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Canadian woman pleads for Amazon to stop unwanted deliveries

With Amazon packages arriving at her door every day for the last two months, neighbors of Anca Nitu must think she really loves the online shopping service. But actually, she didn’t order any of the items.

Most of the packages, many of them containing pairs of elaborately designed shoes that Nitu says are definitely not her style, are sent direct to her home in Langley, British Columbia, from across North America.

Nitu told CBC that the endless arrival of Amazon products is causing her great stress. “I start shaking when I see packages at my door,” Nitu said. “They keep coming and it just doesn’t end.”

The reluctant recipient said the situation has been made worse by shipping firm UPS, which keeps invoicing her for customs charges — despite Nitu telling them that she never ordered the items. Not surprisingly, she’s refusing to pay.

The Virginia-based Better Business Bureau told CBC that it sounds like sellers or third-party handlers are using Nita’s address to offload their unwanted products to avoid shipping and warehouse fees. The ruse, which has been reported before, is often operated by businesses in countries such as China and India.

Third-party sellers using Amazon facilities have to pay for things like picking and packing orders, shipping, handling, and product returns. In some instances, a seller might include with the order a return slip showing a private address in case the Amazon customer wants to send their order back. Using a private address will enable the seller to avoid Amazon fees for having the returned item processed by its own facilities, or save on overseas shipping costs. It seems that Nitu has just been unlucky to have her address selected for returns.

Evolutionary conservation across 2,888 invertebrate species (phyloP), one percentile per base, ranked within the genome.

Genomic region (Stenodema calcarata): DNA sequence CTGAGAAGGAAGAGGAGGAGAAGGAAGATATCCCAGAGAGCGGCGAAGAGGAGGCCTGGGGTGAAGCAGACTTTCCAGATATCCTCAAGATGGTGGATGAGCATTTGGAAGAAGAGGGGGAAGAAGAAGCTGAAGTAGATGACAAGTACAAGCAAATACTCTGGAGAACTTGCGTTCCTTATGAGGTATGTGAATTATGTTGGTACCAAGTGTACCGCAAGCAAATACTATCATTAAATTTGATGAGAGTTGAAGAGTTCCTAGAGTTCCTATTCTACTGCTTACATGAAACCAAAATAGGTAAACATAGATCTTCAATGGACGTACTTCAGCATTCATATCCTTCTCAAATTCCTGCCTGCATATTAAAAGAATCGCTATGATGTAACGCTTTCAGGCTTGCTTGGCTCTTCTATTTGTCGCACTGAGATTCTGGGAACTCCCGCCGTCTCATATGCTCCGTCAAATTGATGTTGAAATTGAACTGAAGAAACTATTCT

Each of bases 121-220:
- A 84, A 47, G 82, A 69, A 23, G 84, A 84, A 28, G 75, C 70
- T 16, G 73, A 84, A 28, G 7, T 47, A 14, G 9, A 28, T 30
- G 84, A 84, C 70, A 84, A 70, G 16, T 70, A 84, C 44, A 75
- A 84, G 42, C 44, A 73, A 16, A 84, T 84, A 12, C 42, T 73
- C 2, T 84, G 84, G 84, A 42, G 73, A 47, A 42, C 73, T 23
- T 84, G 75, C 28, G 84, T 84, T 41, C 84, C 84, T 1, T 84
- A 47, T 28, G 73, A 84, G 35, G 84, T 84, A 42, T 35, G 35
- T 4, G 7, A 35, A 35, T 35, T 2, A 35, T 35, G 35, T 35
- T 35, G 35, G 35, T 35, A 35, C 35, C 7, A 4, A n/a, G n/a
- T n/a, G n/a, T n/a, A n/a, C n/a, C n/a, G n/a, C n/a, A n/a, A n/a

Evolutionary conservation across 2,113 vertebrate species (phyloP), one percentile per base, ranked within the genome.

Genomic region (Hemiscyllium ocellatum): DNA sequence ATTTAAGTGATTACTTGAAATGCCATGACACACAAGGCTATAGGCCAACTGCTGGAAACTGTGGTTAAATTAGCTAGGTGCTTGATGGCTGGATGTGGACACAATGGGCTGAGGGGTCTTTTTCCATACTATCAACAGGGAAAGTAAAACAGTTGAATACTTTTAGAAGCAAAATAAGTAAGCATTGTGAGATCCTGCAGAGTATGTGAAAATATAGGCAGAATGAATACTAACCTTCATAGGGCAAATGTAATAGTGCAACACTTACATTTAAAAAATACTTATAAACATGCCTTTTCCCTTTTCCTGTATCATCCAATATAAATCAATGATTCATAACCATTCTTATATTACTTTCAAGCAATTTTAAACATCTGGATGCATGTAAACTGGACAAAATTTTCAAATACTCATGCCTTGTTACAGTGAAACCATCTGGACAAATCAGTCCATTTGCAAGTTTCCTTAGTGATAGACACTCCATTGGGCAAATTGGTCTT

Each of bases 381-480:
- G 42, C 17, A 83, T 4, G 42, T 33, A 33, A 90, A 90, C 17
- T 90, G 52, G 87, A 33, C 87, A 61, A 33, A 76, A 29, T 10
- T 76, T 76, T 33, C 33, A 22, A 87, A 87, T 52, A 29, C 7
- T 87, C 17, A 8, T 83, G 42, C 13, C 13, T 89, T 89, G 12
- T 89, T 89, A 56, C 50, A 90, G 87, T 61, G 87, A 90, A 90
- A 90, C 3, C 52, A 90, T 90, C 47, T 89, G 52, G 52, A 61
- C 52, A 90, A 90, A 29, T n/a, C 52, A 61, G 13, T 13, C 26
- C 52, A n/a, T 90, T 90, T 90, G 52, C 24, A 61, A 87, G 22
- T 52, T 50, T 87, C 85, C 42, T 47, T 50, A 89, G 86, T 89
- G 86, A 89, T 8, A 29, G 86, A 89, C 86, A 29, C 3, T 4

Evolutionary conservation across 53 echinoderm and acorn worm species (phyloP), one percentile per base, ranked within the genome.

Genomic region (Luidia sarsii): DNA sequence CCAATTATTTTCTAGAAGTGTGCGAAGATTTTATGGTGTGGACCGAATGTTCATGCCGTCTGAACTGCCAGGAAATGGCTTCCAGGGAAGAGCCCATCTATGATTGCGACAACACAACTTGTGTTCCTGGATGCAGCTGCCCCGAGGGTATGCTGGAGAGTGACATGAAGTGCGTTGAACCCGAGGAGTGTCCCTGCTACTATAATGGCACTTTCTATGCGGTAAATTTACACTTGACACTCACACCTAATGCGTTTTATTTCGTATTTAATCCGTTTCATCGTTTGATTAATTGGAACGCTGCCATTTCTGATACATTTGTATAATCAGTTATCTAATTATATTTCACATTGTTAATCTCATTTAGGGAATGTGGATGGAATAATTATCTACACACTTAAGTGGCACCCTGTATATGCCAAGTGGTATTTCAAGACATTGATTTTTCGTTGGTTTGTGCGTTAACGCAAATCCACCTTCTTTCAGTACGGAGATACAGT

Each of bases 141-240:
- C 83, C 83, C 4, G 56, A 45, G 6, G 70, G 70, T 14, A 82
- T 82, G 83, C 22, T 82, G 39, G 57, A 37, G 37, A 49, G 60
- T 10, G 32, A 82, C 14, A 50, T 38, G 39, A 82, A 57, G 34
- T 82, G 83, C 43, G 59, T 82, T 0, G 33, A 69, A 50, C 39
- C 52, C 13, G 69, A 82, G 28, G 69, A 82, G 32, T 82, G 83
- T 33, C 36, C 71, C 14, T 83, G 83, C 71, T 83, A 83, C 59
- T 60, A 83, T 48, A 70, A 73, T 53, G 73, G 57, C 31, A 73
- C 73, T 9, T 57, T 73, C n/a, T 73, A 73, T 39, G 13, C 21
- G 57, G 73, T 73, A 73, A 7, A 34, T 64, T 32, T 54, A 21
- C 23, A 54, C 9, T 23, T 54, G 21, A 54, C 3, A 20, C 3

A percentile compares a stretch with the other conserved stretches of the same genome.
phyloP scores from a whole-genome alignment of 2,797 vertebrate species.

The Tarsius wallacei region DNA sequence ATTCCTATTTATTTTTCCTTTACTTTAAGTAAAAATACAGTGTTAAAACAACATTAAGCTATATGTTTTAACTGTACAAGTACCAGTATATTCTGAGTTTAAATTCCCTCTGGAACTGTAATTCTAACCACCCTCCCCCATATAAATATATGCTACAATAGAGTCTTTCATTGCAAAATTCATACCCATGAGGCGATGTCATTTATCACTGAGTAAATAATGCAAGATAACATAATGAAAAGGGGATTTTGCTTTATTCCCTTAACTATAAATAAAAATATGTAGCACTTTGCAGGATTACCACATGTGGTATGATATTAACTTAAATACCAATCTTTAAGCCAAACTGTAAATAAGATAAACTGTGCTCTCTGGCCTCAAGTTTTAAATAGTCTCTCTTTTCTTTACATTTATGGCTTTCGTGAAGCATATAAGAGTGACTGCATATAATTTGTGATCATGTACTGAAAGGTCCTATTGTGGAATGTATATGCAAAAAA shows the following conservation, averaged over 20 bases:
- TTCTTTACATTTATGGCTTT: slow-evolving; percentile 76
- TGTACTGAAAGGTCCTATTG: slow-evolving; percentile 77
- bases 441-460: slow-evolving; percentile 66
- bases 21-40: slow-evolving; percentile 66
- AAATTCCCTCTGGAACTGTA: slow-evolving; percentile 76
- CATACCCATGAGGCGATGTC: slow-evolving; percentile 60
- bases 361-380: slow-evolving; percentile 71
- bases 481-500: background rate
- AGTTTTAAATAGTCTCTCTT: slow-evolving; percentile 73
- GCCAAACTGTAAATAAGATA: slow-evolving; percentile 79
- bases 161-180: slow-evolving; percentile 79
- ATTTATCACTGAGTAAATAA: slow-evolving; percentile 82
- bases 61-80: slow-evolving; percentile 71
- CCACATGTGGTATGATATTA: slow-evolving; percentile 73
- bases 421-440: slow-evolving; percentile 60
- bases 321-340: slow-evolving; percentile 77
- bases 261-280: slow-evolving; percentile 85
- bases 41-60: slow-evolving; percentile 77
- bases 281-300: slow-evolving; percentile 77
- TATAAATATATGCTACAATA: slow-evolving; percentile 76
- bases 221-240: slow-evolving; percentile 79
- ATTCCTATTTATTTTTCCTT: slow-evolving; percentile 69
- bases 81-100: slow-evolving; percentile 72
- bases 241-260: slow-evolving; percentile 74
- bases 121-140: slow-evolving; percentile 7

In a widely reported statement, Amazon said that Nitu’s case “has been addressed and corrective action is being taken to stop the packages.” But this week Nitu insisted the situation has yet to be resolved.

With the shoes taking up more and more storage space in her home, Nitu has started to give them away to charity stores and work colleagues. But really, she just wants the deliveries to stop.

Amazon says that if you receive a package or item that you didn’t order, you should report it online using the Report Unwanted Package form.

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Trevor Mogg
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